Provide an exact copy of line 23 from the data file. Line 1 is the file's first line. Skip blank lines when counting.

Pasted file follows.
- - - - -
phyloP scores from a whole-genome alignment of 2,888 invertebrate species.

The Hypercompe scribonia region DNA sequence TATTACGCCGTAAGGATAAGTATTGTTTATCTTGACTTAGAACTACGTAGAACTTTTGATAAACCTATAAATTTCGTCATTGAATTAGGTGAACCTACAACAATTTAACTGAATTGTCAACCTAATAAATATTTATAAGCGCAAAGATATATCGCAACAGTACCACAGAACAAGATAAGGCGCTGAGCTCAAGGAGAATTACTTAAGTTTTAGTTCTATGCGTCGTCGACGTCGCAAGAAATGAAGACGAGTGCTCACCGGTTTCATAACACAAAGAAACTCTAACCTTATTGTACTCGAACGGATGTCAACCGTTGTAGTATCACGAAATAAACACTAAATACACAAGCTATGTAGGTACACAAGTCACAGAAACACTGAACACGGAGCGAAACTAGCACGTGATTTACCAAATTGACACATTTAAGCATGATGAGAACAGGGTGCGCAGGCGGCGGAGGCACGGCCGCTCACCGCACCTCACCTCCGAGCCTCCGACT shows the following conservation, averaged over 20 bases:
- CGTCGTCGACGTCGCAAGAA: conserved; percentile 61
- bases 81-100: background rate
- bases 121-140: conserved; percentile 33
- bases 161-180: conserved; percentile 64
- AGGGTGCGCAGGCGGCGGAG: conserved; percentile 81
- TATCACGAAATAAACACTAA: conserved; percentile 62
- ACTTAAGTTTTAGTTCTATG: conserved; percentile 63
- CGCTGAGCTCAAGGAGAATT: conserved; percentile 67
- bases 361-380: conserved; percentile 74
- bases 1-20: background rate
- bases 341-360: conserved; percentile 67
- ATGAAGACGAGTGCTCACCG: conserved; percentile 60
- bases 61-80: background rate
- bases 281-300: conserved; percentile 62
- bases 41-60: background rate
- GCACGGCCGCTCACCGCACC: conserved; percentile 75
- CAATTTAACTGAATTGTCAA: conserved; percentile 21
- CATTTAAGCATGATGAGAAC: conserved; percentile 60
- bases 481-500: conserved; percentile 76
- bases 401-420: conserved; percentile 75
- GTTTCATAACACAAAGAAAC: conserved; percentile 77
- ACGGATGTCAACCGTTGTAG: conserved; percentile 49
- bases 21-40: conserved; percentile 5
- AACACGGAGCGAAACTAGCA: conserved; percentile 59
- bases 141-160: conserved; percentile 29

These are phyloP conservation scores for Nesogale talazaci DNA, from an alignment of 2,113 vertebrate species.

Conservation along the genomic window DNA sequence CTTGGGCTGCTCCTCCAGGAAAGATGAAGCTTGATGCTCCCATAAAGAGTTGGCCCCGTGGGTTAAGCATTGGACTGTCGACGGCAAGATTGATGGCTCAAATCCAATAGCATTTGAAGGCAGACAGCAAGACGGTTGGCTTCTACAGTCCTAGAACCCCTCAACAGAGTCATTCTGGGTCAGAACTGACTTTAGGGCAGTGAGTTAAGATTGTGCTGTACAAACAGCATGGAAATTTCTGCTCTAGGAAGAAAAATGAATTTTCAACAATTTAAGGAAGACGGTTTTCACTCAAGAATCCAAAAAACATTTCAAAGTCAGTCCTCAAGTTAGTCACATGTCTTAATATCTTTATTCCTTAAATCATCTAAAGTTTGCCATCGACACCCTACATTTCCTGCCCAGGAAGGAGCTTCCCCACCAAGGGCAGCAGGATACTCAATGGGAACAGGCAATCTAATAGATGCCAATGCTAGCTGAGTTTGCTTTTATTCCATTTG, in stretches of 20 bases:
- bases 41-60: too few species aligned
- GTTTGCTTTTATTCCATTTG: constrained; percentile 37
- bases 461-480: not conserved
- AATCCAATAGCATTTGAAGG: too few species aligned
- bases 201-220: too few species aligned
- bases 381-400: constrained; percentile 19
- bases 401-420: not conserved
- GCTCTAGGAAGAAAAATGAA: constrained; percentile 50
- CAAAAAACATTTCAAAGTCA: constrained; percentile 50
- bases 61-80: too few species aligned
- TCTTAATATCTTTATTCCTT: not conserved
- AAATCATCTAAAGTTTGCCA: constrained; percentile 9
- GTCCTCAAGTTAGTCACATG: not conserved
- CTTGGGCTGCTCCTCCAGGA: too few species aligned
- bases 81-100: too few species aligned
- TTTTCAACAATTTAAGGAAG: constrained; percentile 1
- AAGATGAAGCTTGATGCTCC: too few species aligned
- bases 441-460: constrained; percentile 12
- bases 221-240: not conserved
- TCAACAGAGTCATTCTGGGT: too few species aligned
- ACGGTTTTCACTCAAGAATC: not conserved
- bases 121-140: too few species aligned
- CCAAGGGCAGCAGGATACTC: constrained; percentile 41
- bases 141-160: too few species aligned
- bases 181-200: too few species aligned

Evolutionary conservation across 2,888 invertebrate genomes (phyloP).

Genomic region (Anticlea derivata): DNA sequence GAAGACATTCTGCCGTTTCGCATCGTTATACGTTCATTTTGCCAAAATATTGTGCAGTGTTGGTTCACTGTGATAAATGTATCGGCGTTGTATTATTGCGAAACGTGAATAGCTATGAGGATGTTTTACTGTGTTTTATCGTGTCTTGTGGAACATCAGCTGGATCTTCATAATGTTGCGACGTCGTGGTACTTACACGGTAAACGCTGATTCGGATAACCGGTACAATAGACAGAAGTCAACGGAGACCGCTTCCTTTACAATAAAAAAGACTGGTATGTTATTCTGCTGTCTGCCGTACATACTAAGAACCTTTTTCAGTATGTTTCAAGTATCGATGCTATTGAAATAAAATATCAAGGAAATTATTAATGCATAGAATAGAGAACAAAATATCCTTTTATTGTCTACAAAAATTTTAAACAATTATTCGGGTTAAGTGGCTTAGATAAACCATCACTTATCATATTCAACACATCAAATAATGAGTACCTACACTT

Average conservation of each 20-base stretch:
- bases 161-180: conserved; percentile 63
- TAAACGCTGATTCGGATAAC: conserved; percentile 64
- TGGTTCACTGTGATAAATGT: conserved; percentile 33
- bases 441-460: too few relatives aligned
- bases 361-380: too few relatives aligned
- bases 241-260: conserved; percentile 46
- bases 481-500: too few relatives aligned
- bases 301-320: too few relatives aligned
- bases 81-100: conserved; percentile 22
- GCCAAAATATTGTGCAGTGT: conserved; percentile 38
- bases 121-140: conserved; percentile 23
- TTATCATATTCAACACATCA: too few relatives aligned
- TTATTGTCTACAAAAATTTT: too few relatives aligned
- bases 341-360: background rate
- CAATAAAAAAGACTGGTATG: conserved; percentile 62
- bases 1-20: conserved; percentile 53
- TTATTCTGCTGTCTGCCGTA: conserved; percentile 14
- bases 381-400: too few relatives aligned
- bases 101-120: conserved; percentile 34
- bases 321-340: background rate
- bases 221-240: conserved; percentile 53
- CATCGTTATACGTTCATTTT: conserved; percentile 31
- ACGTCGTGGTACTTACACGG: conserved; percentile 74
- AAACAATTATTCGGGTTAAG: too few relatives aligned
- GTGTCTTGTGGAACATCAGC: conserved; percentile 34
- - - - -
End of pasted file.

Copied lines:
- GTTTCATAACACAAAGAAAC: conserved; percentile 77